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My Mortgage Left Chicago on a Train at 9 AM Going 52 MPH. – Rick

Rick

“Dear Steve,

Bought a house for 325k, four years ago on an interest only arm loan of 256K, as well as a second mortgage for balance to avoid PMI (this second seems untraditional as it has a balloon payment of 45k due in 2020). This loan is a non Fanny Mae or Sally Mae loan, so we do not qualify under Obama plan for help.

We also owe 25K in all otehr debt (15 toward a car, 10k credit card). Arm loan changes in May 2010, it will cost us 600 a month more. We however do have 28K in the bank, and about 20K in retirement assets (401K). House value has plummetted to about 259 The homeowners are 33 and 35 we have been told payment will jump by 600 (low side estimate)? Fico scores currently in the 730+ range, and they are not going to help. this mortgage was secured through a bank.

Having a little bit of money tucked away but not enough to bring the amount due under the amount owed, how should I apply the money I have? If I have to default on credit payments(hopefully I can get house resolved prior to default) should I try to keep up with mortgage and default on credit cards?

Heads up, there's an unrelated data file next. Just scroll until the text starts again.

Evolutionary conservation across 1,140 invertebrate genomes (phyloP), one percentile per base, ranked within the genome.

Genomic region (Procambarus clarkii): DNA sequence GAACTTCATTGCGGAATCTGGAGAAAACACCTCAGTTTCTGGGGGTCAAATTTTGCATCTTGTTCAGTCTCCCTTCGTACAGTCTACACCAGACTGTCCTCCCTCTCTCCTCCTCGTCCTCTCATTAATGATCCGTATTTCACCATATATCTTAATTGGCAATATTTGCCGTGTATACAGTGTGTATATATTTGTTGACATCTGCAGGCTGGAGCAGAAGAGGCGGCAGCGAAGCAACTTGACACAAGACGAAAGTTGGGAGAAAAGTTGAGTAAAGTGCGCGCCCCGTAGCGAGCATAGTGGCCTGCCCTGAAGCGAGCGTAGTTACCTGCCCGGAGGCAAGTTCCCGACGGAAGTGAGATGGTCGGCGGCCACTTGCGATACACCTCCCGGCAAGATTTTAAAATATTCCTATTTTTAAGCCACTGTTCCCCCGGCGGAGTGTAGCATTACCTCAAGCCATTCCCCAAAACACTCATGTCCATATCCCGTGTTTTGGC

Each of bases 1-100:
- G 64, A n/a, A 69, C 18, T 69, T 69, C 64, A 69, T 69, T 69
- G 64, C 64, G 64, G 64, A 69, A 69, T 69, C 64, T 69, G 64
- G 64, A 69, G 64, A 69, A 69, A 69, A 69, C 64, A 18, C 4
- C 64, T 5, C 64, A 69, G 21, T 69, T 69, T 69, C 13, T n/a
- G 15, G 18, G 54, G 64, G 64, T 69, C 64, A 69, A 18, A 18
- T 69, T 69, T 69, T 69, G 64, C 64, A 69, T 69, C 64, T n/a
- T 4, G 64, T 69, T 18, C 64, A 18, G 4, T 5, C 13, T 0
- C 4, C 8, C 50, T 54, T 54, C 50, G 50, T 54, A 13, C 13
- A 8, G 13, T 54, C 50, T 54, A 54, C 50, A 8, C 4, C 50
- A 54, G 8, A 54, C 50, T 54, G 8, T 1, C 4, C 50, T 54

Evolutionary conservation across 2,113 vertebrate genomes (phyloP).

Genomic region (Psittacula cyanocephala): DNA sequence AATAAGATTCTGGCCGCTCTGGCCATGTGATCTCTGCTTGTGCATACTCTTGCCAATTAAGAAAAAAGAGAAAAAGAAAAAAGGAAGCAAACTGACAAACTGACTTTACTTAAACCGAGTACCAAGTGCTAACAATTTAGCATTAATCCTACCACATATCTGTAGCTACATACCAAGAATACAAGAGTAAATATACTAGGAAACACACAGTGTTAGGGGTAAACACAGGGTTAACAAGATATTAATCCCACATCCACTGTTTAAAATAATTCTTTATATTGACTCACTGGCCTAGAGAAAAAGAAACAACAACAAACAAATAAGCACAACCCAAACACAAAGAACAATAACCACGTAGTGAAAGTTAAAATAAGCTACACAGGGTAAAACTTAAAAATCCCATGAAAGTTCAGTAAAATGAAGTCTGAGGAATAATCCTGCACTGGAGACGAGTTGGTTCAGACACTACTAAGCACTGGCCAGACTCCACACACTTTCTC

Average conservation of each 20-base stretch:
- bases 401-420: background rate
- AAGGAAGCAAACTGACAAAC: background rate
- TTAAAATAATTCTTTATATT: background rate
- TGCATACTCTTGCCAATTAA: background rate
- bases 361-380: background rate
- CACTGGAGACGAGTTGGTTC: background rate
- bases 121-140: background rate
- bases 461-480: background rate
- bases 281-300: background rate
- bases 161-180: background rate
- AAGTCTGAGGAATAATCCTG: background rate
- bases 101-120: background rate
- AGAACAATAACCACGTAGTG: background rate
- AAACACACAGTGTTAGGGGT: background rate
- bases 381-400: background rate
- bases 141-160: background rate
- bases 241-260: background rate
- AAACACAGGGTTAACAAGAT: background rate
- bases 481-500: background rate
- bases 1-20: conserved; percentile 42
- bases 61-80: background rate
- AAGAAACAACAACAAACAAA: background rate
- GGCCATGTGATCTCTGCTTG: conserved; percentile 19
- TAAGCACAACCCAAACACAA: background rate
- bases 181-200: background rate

Rick”

Dear Rick,

Man, this is like watching a train wreck about to happen in slow motion. It sounds like you’ve got two interest only notes on the house that will adjust upwards.

Refinancing is out since the house in upside down in value, you don’t have enough cash on hand to make a big enough difference in the loans, and it is doubtful that the real estate market is going to improve sufficiently for you to sell the house and get out from under the loans.

I think the most logical approach for you to take is to meet with a local bankruptcy attorney and talk about a Chapter 13 bankruptcy to strip the second mortgage off the house. This process is called “stripping the lien”, a “cram down” or a “strip down.”

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The bankruptcy court can strip the second mortgage and convert it to an unsecured creditor is the house value has dropped to or below the value of the first mortgage.

This approach should get you the room you need to make the adjusted payment when it kicks in. If that payment is too high for your scheduled Chapter 13 payments you can go back to your bankruptcy attorney and submit a modification to reduce your Chapter 13 bankruptcy payment.

Given the situation, that seems like a reasonable approach to an otherwise unreasonable situation.

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About the author

Steve Rhode

Steve Rhode is the Get Out of Debt Guy and has been helping good people with bad debt problems since 1994. You can learn more about Steve, here.

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